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Saudi J Anaesth. 2015 Jul-Sep;9(3):279-82. doi: 10.4103/1658-354X.154708.

Femoral nerve block versus adductor canal block for postoperative pain control after anterior cruciate ligament reconstruction: A randomized controlled double blind study.

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Lecturer of Anesthesia, Ain Shams University, Cairo, Egypt.



The objective of this study was to evaluate the reliability of the postoperative pain control using adductor canal block (ACB) compared that using the femoral nerve block (FNB) in patients with anterior cruciate ligament reconstructions (ACLR).


One hundred and twenty-eight patients who had been scheduled to patellar graft ACLR were included in this double blind study, and were randomly allocated into two groups; group ACB and group FNB (64 patients each). All patients received general anesthesia. At the end of the surgery, patients in group FNB received a FNB and those in group ACB received an ACB. The postoperative pain (visual analog scale [VAS]) and muscle weakness were assessed in the postoperative care unit and every 6 h thereafter for 24 h. The total morphine requirements were also recorded.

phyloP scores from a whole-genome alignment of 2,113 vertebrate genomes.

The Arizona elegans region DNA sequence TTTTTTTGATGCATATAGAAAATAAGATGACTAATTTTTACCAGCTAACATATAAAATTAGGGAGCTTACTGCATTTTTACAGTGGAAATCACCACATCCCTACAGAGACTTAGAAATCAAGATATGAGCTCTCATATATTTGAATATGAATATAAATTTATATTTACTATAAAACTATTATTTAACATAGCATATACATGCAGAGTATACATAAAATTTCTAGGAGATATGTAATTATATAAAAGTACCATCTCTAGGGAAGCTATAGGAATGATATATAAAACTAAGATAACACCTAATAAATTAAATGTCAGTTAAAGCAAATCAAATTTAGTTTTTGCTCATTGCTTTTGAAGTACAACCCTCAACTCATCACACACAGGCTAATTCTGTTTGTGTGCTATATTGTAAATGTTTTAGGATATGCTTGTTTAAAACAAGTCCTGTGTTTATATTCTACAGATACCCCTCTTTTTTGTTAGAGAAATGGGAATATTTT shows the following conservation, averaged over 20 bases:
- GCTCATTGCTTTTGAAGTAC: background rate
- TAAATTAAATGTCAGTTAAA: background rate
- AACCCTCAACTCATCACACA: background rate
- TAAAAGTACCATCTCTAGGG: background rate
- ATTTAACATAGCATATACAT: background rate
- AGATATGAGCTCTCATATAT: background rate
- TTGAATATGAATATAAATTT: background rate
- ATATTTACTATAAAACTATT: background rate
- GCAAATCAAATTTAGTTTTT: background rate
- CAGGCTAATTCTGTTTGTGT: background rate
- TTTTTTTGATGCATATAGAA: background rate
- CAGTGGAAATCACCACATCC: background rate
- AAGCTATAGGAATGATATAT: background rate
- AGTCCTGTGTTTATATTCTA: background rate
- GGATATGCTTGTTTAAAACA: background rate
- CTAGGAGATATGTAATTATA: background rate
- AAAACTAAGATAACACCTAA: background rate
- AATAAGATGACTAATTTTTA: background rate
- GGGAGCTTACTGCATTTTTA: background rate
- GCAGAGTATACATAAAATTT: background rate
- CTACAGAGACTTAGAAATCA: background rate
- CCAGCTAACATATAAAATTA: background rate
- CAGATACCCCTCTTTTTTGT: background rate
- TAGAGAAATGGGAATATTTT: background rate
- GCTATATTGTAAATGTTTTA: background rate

Patients in group ACB had significantly higher VAS (at 18 h and 24 h), higher morphine consumption, but significantly less quadriceps weakness than those in group FNB.


In patients with patellar graft ACLR, the ACB can maintain a higher quadriceps power, but with lesser analgesia compared with the FNB.


Anesthetic techniques; anesthetics local; equipment; femoral; regional; ropivacaine; ultrasound machines

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